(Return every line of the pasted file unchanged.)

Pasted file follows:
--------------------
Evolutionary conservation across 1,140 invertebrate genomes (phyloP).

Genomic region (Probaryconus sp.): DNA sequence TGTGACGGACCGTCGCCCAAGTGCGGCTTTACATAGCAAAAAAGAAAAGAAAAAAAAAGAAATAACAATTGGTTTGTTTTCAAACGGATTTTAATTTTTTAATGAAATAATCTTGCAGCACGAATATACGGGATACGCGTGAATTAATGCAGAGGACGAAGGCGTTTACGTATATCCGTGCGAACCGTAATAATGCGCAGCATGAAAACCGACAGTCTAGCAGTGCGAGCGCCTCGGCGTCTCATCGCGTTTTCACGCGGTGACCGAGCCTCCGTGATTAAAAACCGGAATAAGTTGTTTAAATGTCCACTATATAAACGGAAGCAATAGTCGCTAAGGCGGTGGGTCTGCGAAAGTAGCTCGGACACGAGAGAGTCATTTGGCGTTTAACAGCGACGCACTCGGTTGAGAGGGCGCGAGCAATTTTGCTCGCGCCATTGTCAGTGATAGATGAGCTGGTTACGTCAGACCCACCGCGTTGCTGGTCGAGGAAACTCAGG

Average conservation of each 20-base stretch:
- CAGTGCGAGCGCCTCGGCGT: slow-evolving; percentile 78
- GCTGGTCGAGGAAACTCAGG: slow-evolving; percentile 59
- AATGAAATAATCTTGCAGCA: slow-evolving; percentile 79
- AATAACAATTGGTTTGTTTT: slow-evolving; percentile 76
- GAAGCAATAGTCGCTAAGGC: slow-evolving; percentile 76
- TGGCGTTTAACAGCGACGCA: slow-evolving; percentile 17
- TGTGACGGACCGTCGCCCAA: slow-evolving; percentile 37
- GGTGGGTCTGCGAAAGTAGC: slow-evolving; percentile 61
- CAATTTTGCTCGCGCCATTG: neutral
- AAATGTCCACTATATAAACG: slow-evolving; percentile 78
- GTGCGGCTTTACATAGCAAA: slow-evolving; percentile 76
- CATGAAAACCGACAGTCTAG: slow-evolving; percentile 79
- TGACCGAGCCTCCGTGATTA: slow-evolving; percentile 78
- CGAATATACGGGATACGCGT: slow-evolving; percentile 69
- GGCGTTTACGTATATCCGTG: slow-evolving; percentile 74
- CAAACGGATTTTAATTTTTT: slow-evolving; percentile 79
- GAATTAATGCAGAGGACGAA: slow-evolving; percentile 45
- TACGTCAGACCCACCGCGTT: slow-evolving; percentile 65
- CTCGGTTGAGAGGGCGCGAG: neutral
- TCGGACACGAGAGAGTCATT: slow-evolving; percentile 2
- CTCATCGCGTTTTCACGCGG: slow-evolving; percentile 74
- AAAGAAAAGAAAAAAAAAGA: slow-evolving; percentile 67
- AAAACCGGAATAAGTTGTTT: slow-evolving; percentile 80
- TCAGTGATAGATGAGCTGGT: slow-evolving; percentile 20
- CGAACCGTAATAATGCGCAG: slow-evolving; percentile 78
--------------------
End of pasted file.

Evolutionary conservation across 1,140 invertebrate genomes (phyloP).

Genomic region (Probaryconus sp.): DNA sequence TGTGACGGACCGTCGCCCAAGTGCGGCTTTACATAGCAAAAAAGAAAAGAAAAAAAAAGAAATAACAATTGGTTTGTTTTCAAACGGATTTTAATTTTTTAATGAAATAATCTTGCAGCACGAATATACGGGATACGCGTGAATTAATGCAGAGGACGAAGGCGTTTACGTATATCCGTGCGAACCGTAATAATGCGCAGCATGAAAACCGACAGTCTAGCAGTGCGAGCGCCTCGGCGTCTCATCGCGTTTTCACGCGGTGACCGAGCCTCCGTGATTAAAAACCGGAATAAGTTGTTTAAATGTCCACTATATAAACGGAAGCAATAGTCGCTAAGGCGGTGGGTCTGCGAAAGTAGCTCGGACACGAGAGAGTCATTTGGCGTTTAACAGCGACGCACTCGGTTGAGAGGGCGCGAGCAATTTTGCTCGCGCCATTGTCAGTGATAGATGAGCTGGTTACGTCAGACCCACCGCGTTGCTGGTCGAGGAAACTCAGG

Average conservation of each 20-base stretch:
- CAGTGCGAGCGCCTCGGCGT: slow-evolving; percentile 78
- GCTGGTCGAGGAAACTCAGG: slow-evolving; percentile 59
- AATGAAATAATCTTGCAGCA: slow-evolving; percentile 79
- AATAACAATTGGTTTGTTTT: slow-evolving; percentile 76
- GAAGCAATAGTCGCTAAGGC: slow-evolving; percentile 76
- TGGCGTTTAACAGCGACGCA: slow-evolving; percentile 17
- TGTGACGGACCGTCGCCCAA: slow-evolving; percentile 37
- GGTGGGTCTGCGAAAGTAGC: slow-evolving; percentile 61
- CAATTTTGCTCGCGCCATTG: neutral
- AAATGTCCACTATATAAACG: slow-evolving; percentile 78
- GTGCGGCTTTACATAGCAAA: slow-evolving; percentile 76
- CATGAAAACCGACAGTCTAG: slow-evolving; percentile 79
- TGACCGAGCCTCCGTGATTA: slow-evolving; percentile 78
- CGAATATACGGGATACGCGT: slow-evolving; percentile 69
- GGCGTTTACGTATATCCGTG: slow-evolving; percentile 74
- CAAACGGATTTTAATTTTTT: slow-evolving; percentile 79
- GAATTAATGCAGAGGACGAA: slow-evolving; percentile 45
- TACGTCAGACCCACCGCGTT: slow-evolving; percentile 65
- CTCGGTTGAGAGGGCGCGAG: neutral
- TCGGACACGAGAGAGTCATT: slow-evolving; percentile 2
- CTCATCGCGTTTTCACGCGG: slow-evolving; percentile 74
- AAAGAAAAGAAAAAAAAAGA: slow-evolving; percentile 67
- AAAACCGGAATAAGTTGTTT: slow-evolving; percentile 80
- TCAGTGATAGATGAGCTGGT: slow-evolving; percentile 20
- CGAACCGTAATAATGCGCAG: slow-evolving; percentile 78